tells us. “I had to do some convincing with my parents because Dan and Will lived an hour and a half away, and, at fifteen years old, I couldn’t drive myself to them on my own. My mom had to caravan me back and forth,” she remembers. In their early years, the members of Against The Current observed Poughkeepsie’s local music scene, which had an impact on them and taught them how to be a part of a music community. “We would go to shows at The Chance Theater all the time and see tons of the bands that we now either tour with or that are no longer even together,” Chrissy details. “Watching bands helped us learn the ropes so we knew what to do upon entering the scene,” she points out. Fast forward to today, and Against The Current has long since broken out of the local scene and joined the ranks of bands touring not just America but overseas as well. In 2016, they even joined the festival circuit and completed their first stint on Vans Warped Tour. Being involved for two months on the nationwide tour proved to be a great learning experience for the trio. “I think we just became a better live band,” Chrissy reflects. “There are so many shows packed into that tour and hardly any days off, so we had a lot of time to really hone in our skills when it comes to playing live,” she comments. Knowing friends who have previously been on Warped Tour helped prepare them for the endeavor, which can often be a challenging experience for both first-time bands and veterans of the tour. “Warped Tour is an extremely unique tour; there’s truly nothing else like it,” Chrissy exclaims. “We’re lucky to have a lot of friends who had done the tour before, so we knew exactly what we were getting into with it. Thankfully, we didn’t have any major surprises,” she remarks. All of these touring opportunities stem from the dedication they have for the music they create. Still, their successes didn’t come overnight, and the trio originally relied on the Internet to get their music heard. When the band first started out, they turned to YouTube as a means of sharing both their covers and their original tracks.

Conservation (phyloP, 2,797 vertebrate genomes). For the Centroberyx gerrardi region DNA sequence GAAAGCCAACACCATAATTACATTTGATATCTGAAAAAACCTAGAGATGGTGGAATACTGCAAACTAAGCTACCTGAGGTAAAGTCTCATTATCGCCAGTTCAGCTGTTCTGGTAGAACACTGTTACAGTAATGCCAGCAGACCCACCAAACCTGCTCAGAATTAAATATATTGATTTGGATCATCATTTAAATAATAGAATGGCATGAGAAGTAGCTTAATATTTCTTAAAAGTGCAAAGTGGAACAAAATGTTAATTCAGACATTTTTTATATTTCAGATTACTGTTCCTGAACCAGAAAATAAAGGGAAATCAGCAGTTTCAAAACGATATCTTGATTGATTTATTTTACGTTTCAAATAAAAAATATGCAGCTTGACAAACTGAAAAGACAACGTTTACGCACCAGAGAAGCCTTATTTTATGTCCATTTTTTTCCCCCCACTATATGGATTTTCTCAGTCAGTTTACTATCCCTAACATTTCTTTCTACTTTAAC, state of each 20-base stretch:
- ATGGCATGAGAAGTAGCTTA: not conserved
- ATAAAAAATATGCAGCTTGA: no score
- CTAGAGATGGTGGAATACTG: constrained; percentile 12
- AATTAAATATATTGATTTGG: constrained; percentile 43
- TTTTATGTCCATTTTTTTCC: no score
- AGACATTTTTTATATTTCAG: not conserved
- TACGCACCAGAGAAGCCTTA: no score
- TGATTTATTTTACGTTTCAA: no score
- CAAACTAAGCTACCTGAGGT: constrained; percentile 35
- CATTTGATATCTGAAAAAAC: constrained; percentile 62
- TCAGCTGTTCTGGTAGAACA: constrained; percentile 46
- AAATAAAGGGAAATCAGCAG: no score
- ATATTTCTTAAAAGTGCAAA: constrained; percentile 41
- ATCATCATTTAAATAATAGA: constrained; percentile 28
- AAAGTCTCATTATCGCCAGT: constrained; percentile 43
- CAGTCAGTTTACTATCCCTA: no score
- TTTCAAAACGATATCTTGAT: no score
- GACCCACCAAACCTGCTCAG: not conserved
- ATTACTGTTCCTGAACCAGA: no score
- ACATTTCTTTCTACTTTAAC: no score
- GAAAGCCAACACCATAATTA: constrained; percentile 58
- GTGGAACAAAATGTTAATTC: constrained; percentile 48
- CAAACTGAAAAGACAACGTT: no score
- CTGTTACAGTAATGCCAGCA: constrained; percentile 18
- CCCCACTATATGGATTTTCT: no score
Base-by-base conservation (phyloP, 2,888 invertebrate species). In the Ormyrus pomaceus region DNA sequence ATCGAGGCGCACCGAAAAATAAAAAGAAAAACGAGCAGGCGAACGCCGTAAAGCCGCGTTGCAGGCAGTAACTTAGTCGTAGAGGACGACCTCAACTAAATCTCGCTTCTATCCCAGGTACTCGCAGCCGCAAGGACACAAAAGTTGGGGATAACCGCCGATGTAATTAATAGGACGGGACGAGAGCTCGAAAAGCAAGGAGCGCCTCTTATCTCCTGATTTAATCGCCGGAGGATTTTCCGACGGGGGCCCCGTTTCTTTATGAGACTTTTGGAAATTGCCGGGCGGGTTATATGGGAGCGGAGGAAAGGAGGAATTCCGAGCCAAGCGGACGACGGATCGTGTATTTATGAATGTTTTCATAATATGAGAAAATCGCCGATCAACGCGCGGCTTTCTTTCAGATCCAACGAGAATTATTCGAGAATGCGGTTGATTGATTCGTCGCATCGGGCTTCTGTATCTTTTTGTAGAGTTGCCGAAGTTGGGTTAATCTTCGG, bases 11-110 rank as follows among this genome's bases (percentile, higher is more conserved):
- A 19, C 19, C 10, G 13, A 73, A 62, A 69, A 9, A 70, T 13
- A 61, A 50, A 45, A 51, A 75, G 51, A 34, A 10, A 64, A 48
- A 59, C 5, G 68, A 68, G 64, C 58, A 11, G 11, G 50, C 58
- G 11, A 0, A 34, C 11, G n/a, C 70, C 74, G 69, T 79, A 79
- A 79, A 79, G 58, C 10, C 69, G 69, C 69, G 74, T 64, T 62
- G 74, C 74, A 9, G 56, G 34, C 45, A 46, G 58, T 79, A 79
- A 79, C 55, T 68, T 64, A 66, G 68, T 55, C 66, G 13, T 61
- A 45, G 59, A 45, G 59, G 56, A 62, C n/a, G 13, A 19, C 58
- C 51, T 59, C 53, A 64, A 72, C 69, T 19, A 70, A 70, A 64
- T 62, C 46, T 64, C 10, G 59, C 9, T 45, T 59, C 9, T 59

FOCUS MAGAZINE // 11
Through time, YouTube became a platform for them to share their content with listeners all around the world. Furthermore, the site also put them in touch with other artists and paved the road for collaborations. “Through YouTube, we quickly developed not only a local fan base, but also a global one,” Chrissy confirms. “We’ve been able to tour around the world many times because of the way YouTube allowed us to connect with fans in other countries. And, in terms of other artists, collaborations brought us together with quite a few people,” she explains. Since that time in the band’s career, Against The Current has witnessed the presence of more and more artists on YouTube. With an increase in the number of people producing content, it becomes harder to project oneself. “It’s much more saturated now,” Chrissy notes. “People are obsessed with going viral and will do anything for it. There were a lot fewer YouTube musicians when we started, and they were all doing it because of their love of music. They weren’t necessarily trying to go viral. It’s still an important platform to utilize as a budding musician, but it’s harder to stand out because there are so many people fighting for their spotlight,” she clarifies. Rather than focusing on the potential fame, Chrissy believes that aspiring musicians should focus on making music that represents their true selves. “It sounds cheesy, but, really, people should just follow their heart,” Chrissy reflects. “Everyone has their own personality and something that makes them stand out, and they just have to let that shine through. So many people miss out on themselves because they’re trying so hard to just be something. You don’t have to be anything but you to be unique,” she continues. After taking on tours in Europe, Asia, and North America, Against The Current plan to go with the flow of creating music, with the hopes of being inspired by their experiences and the fans they meet along the way. “Our goals have always been to make the music we love and to bring it to as many people as possible. We still believe in that today,” Chrissy emphasizes.
PHOTOS LORI GUTMAN INTERVIEW + STORY ELIZABETH LOO